Meridian Star

Local News

April 30, 2013

Remembering the Southern soldier

Confederate Memorial Day observed

MERIDIAN —     The relative silence in downtown Meridian Monday was pierced by the sounds of rifle fire, Rebel yells and the lyrics of "Dixie" at the Lauderdale County Court House for Confederate Memorial Day.

    Members of the Gen. Nathan Bedford Forrest 1649, Sons of Confederate Veterans, the Robert E. Lee 2561, United Daughters of the Confederacy, and W. D. Cameron 1221, Sons of Confederate Veterans and the Jones County Rosin Heels 227, Sons of Confederate Veterans, gathered on the west side of the court house to remember those men who left their homes to fight for their government.

    Elliott Poole, of the W. D. Cameron Camp 1221, SCV, said it was important to keep the memories of the men who fought for the South.

    "We are here today to remember those who fought and died for what they believed," Poole said.

    Confederate Memorial Day is a state holiday in some states in the United States. It gives people a chance to honor and remember the Confederate soldiers who died or were wounded during the American Civil War during the 1860s. Confederate Memorial Day is a state holiday in Alabama, Florida, and Georgia on the fourth Monday in April. In Mississippi it is observed on the last Monday in April. In South Carolina and North Carolina it falls on May 10.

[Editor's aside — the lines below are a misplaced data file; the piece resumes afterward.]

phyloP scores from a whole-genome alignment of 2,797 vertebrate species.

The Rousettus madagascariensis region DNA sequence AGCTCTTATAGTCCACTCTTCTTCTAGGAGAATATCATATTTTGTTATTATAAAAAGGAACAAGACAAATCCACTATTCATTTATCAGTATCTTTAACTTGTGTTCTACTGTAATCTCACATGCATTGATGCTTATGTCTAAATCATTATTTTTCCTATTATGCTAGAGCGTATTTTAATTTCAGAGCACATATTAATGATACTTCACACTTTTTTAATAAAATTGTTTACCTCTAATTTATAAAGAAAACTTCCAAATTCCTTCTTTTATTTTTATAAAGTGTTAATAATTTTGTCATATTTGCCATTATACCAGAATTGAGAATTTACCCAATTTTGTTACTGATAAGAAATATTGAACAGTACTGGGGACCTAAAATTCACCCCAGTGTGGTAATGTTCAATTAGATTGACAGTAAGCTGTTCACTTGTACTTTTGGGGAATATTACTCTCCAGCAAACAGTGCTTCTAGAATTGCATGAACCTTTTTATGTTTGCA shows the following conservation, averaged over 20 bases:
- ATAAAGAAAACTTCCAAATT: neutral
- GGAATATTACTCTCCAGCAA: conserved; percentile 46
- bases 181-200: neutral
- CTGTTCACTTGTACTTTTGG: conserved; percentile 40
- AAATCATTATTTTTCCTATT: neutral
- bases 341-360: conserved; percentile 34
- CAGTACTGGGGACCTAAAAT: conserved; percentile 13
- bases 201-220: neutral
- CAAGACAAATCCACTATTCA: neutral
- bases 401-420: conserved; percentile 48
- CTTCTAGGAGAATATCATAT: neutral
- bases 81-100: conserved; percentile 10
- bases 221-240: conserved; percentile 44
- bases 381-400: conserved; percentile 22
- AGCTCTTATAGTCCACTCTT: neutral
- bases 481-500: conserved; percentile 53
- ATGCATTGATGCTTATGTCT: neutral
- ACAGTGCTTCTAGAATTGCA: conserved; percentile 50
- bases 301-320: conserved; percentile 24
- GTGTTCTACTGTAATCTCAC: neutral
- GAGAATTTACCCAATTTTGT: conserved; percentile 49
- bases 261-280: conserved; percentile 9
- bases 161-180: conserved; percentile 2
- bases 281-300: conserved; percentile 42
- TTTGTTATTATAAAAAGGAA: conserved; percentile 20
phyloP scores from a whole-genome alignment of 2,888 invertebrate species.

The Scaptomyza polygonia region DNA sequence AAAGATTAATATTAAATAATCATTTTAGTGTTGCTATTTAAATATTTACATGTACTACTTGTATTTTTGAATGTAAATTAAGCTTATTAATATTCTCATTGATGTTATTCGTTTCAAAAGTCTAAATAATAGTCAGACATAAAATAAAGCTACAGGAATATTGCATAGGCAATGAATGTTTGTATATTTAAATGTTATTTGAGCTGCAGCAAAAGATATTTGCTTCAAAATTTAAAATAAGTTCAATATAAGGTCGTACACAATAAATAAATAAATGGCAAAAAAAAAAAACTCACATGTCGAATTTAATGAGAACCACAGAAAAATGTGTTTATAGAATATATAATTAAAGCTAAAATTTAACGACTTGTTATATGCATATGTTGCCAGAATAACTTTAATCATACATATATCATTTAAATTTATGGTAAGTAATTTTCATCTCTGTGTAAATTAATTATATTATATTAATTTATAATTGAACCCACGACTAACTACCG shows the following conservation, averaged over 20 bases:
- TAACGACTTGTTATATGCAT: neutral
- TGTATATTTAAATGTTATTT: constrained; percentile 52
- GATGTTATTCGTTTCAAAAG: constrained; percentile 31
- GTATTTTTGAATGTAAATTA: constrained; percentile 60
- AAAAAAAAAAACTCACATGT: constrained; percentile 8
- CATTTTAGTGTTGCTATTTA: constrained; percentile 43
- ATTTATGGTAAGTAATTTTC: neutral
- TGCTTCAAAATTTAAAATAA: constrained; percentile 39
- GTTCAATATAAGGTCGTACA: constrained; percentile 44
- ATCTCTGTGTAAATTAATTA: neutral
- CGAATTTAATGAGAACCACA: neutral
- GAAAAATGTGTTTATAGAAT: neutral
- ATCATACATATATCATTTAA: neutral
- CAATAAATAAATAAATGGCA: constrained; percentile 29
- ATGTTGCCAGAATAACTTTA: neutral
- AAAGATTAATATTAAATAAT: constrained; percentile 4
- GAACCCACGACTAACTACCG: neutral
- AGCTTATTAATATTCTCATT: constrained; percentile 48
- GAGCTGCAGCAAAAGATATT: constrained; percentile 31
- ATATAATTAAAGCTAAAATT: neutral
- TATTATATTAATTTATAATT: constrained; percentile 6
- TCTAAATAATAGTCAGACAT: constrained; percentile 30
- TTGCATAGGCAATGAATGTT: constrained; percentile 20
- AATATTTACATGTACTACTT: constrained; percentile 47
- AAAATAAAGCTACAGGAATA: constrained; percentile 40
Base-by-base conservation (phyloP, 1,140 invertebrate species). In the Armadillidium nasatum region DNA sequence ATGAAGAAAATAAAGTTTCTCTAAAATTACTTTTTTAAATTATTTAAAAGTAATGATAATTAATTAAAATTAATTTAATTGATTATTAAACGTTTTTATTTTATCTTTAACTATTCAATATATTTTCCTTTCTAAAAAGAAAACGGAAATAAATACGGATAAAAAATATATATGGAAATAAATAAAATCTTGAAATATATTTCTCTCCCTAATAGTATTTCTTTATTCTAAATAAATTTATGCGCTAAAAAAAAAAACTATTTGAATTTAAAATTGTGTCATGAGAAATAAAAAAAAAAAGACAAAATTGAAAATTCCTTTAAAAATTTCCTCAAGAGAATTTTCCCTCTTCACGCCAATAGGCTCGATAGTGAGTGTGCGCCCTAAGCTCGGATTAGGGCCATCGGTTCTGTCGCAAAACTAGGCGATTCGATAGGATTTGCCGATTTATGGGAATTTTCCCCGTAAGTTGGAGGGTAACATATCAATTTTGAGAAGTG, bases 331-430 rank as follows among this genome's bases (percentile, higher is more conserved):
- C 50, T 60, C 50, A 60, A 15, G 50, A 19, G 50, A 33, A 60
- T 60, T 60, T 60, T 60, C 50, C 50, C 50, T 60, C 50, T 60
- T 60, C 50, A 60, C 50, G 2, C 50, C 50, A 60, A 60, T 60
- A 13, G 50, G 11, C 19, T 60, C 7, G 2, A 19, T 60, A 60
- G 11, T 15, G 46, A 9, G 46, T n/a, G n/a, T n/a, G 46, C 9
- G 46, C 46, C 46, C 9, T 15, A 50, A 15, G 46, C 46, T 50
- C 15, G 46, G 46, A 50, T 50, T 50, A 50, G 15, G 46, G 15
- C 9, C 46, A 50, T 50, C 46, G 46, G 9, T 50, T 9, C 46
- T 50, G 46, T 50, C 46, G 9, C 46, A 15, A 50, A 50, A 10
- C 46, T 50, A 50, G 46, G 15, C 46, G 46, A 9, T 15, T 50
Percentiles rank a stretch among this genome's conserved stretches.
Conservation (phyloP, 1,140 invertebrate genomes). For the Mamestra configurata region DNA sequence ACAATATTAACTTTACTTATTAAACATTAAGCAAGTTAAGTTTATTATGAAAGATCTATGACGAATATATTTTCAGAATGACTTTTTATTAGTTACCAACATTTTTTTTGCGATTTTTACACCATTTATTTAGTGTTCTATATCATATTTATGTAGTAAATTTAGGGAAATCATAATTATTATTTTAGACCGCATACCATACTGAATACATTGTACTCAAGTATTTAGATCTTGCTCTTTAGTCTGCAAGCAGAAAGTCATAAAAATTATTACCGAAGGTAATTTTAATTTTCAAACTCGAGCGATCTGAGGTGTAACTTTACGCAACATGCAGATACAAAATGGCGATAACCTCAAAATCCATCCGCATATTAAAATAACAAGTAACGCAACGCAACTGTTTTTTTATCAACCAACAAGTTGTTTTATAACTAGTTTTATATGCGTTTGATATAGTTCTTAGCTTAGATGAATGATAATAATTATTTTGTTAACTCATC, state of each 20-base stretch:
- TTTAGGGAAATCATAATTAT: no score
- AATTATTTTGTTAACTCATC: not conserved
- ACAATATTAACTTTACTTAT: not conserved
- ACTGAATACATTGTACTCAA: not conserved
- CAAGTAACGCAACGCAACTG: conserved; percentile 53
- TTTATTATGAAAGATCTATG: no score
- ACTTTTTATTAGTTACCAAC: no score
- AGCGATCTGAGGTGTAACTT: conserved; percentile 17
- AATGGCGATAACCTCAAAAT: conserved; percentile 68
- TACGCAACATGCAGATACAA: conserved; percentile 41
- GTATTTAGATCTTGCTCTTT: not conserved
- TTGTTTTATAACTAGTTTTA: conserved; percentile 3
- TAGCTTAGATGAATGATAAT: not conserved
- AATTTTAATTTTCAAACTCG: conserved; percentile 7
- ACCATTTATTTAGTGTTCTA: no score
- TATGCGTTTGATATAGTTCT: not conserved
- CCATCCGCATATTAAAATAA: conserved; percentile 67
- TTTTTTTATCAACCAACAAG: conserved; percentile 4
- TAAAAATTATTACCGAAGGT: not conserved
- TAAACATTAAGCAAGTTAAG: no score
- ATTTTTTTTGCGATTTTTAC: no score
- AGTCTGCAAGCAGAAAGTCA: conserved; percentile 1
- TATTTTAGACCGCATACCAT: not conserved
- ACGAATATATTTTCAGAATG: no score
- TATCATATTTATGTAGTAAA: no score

During the years in which the actual war started on April 12, 1861, at Fort Sumter in South Carolina until the last cease-fire was signed at Fort Towson, Okla., on June 23, 1865, it is estimated that more than 600,000 soldiers died. About 260,000 of those were Confederates.

    Rev. Chris Gully said the Civil War was a time in which tens of thousands of men felt compelled to seek comfort in the Christian beliefs in which they were raised. Gully said it is no wonder that in the decades following the war, the South was termed the Bible Belt based on the staunch Christian foundations that came from the conflict.

    "The Southern army was the first to employ chaplains because the leaders, such as Gen. Lee, saw the importance of giving his men the opportunity to worship God," Gully said. "Many viewed the Southern soldier as a bunch of Godless, backwoods men but actually they were almost all raised in churches."

    The role of chaplains in America's military branches today can be traced to the South's insistence in giving their soldiers exposure to religion.

    At the end of the ceremony taps was played as a volley of gunfire from the Jones County Rosin Heels 227, SCV, reverberated among the buildings in the downtown area. A wreath commemorating the fallen was placed at the foot of the Confederate Soldier's Statue on the court house grounds.

    Local musician, Britt Gully, led the group with a rendering of "Dixie" that closed the memorial.

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